Shelbi Varnell taught second grade in North Texas but quit her job because she was so frustrated over her school's reliance on standardized test scores.
"How quick they were to label the students to be low, or 'They’re smart' or 'They’re high; we don’t have to worry about them,'" recalled Varnell. "There was a lot of, 'Well that’s the way we do it. We group by ability.'"
It makes sense, obviously, to help students who need more of it. But teachers like Varnell keep saying the reliance on the scores goes too far.
"I was responsible for science and social studies, and I was told math was so low we needed to cut social studies and science and focus more on math," she added.
She couldn't believe her subjects were being set aside because the scores were already good.
The Texas American Federation of Teachers says the learning losses from the pandemic are more of a reason not less, to do away and STAAR.
"It’s a great time to look at the value of the STAAR financially and otherwise because it’s punitive and not diagnostic," said Ray McMurrey with the Texas American Federation of Teachers. "We have a hundred-year history of testing students and we have to do it. The question becomes, 'Are we testing for the right reasons?'"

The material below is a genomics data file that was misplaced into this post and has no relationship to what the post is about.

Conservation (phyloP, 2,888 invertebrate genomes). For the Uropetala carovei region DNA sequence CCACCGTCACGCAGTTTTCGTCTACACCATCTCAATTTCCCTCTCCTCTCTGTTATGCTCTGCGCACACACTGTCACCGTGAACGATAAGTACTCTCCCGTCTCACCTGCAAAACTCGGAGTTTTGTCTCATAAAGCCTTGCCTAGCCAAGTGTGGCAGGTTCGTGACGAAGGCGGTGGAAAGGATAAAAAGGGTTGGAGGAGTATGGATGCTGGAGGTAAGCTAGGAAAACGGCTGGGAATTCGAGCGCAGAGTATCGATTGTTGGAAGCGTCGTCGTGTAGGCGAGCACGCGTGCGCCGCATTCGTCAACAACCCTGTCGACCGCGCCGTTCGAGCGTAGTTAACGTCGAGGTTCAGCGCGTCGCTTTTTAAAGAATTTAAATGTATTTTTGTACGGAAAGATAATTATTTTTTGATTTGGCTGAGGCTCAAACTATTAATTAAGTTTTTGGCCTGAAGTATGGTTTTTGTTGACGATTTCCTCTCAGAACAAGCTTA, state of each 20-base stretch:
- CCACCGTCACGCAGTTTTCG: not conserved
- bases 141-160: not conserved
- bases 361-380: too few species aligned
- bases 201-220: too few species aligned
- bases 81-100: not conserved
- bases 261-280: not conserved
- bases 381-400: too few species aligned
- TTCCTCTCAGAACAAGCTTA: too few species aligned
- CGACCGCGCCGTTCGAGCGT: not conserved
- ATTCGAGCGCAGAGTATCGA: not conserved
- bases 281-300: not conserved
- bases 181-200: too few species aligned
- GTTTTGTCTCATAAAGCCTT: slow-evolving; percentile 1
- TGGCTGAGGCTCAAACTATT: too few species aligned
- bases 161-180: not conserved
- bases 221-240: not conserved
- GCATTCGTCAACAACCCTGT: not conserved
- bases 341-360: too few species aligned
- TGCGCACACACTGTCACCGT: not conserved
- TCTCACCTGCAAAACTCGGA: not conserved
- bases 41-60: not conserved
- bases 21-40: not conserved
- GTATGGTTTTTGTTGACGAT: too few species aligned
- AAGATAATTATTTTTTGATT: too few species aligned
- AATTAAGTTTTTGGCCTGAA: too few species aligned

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There was widespread support from superintendents across Texas to test with STAAR post-pandemic and see the extent of learning gaps and whether measures to fix them are working.
But even some superintendents are starting to question how much we rely on the test.
"The overemphasis that has been placed on these high stakes tests, it’s too much," said Jerry Hollingsworth, superintendent of the Waxahachie ISD.
Hollingsworth said testing matters but not to the point where teachers and students are feeling the amount of stress they do.
"The most important assessments for us are the assessments created by our teachers," said Hollingsworth.
The debate has raged on for years with no real end in sight of how much good or bad it does in keeping schools accountable and encouraging success.
The Texas Education Agency is responsible for the administration of the test and defends its use.
"STAAR results allow parents, teachers, and schools to see how individual students are performing so they can better support those students moving forward. Results also give education leaders and policymakers across Texas a comprehensive picture of how we are recovering, academically, from the pandemic. And STAAR is required by both state and federal law," said an agency spokesperson.
“Canceling STAAR this school year might seem like the easy decision for some, but it would be the wrong decision for our children, their families, and our state’s future," the spokesperson added.